RESULTS

Ligand design

We started our investigation searching for catalyst/ligand systems suitable for cascade reactions involving imines generated from azides. We anticipated that these systems should meet two requirements: (i) a metal-based catalytic system enabling the release of molecular nitrogen to give N-H imines, and (ii) that imines must exhibit a weak binding affinity to the metal catalyst, allowing facile release for subsequent transformation (Fig. 2A). To date, phenanthroline-based ligands are widely used in a variety of copper-mediated reactions (3638), and a typical modification on these ligands is installing small alkyl or methoxy groups at different positions. Although the structures of 2,9-diaryl-1,10-phenanthrolines had been reported (39), interest on these ligands was mainly focused on supramolecular chemistry and material chemistry. Considering that a sterically hindered ligand would less likely inhibit the reactivity of an N-H imine due to weakened imine-metal coordination, we designed and prepared a sterically hindered phenanthroline-based ligand (L1*) (Fig. 2B). With this customized ligand in hand, we strived to test our original hypothesis for imine transfer chemistry.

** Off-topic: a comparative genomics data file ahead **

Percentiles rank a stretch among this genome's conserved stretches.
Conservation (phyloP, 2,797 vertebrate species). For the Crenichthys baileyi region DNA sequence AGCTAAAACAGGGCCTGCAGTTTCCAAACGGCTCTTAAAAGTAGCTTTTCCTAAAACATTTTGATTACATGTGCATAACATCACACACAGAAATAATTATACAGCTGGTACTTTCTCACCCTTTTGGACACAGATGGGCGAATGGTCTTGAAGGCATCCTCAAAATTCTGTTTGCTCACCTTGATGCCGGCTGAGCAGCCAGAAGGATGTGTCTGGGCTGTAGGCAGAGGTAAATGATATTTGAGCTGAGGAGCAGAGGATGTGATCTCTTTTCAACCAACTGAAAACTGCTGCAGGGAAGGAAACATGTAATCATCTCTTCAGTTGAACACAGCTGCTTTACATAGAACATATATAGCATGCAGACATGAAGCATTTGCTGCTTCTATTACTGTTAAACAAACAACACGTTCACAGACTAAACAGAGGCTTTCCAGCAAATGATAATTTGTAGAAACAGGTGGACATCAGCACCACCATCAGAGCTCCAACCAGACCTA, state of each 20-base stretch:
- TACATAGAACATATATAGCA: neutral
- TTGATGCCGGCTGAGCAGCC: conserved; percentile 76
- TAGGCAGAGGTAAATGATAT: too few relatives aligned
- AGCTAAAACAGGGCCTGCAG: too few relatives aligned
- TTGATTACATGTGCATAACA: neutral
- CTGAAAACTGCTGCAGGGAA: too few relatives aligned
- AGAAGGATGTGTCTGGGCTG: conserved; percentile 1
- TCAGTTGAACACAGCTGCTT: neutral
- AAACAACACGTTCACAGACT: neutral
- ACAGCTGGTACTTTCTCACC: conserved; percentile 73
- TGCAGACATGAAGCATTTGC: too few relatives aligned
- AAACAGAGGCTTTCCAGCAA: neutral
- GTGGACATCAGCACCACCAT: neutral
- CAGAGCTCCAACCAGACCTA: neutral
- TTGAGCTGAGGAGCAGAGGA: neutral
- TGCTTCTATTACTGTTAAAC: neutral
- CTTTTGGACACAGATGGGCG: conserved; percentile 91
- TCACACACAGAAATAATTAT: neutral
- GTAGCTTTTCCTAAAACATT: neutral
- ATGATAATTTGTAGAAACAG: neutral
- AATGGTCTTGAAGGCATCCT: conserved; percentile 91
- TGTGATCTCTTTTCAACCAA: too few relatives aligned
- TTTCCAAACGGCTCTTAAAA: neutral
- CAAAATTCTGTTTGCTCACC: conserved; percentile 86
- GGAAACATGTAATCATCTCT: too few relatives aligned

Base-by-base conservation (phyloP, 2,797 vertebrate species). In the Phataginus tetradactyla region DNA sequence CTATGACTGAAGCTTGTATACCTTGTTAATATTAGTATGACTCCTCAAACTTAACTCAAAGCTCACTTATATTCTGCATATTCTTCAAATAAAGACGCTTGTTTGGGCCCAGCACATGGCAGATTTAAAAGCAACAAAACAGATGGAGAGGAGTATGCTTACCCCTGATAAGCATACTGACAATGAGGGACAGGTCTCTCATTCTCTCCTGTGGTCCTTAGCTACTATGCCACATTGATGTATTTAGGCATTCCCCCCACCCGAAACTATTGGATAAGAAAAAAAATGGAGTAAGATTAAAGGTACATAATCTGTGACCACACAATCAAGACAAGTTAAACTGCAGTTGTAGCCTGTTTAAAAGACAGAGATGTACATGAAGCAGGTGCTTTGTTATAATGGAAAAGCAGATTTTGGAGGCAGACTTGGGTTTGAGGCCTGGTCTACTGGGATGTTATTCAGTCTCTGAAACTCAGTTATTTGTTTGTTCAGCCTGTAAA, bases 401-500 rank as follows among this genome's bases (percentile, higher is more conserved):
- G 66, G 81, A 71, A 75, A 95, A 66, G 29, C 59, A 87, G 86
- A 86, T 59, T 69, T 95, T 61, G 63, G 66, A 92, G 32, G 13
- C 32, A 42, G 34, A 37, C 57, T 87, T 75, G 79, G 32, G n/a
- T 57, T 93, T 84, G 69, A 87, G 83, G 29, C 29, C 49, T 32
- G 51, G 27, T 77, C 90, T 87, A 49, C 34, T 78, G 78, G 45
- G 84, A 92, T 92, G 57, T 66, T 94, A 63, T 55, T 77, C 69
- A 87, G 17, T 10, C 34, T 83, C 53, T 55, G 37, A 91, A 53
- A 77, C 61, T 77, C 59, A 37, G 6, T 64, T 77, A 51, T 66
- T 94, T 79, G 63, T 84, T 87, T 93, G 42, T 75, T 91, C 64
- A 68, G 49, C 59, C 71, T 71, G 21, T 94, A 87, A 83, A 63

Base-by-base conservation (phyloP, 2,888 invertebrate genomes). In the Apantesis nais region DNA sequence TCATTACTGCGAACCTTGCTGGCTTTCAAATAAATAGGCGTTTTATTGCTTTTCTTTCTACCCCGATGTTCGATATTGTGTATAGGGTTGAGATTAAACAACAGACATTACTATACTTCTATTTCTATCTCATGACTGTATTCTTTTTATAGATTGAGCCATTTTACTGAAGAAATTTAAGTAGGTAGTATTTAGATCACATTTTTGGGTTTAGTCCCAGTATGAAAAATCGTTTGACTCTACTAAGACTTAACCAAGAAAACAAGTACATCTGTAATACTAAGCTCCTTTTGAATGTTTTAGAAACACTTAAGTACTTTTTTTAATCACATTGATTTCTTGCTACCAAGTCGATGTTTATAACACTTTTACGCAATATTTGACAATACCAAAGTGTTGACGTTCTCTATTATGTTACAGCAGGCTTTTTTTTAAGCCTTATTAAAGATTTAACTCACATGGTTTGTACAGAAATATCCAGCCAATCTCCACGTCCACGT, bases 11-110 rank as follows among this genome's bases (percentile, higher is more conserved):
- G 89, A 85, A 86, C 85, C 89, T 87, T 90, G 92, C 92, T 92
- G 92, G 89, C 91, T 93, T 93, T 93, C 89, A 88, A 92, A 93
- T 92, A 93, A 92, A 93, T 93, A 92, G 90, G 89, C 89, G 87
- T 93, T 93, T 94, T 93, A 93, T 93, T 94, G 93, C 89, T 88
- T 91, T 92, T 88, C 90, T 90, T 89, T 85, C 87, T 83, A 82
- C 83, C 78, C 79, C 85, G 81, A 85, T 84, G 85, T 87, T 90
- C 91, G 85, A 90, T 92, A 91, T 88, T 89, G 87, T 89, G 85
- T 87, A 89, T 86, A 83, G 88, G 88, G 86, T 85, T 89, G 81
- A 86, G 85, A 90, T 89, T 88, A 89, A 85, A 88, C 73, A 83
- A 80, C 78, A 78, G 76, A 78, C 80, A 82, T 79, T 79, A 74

Fig. 2 The construction of C–N bonds through imine transfer reactions using azides as nitrogen source.

(A) Modulating ligands enables imine transfer reactions using azides. (B) This work.

Construction of pyridines

3,5-Diaryl derivatives of pyridines are structural subunits in many biologically active molecules (40, 41); however, there are very few effective methods available for their synthesis (4248). To the best of our knowledge, the construction of 3,5-diaryl pyridines from alkyl azides has not been achieved yet. Therefore, we initiated our synthesis of pyridines using alkyl azide 1a (Table 1) in the presence of AgSbF6 and the [Cu] catalyst/ligand as a model system. Hexafluoroisopropanol (HFIP) was selected as the solvent because we considered that HFIP’s acidity could be useful to stabilize N-unsubstituted imine intermediates (49, 50).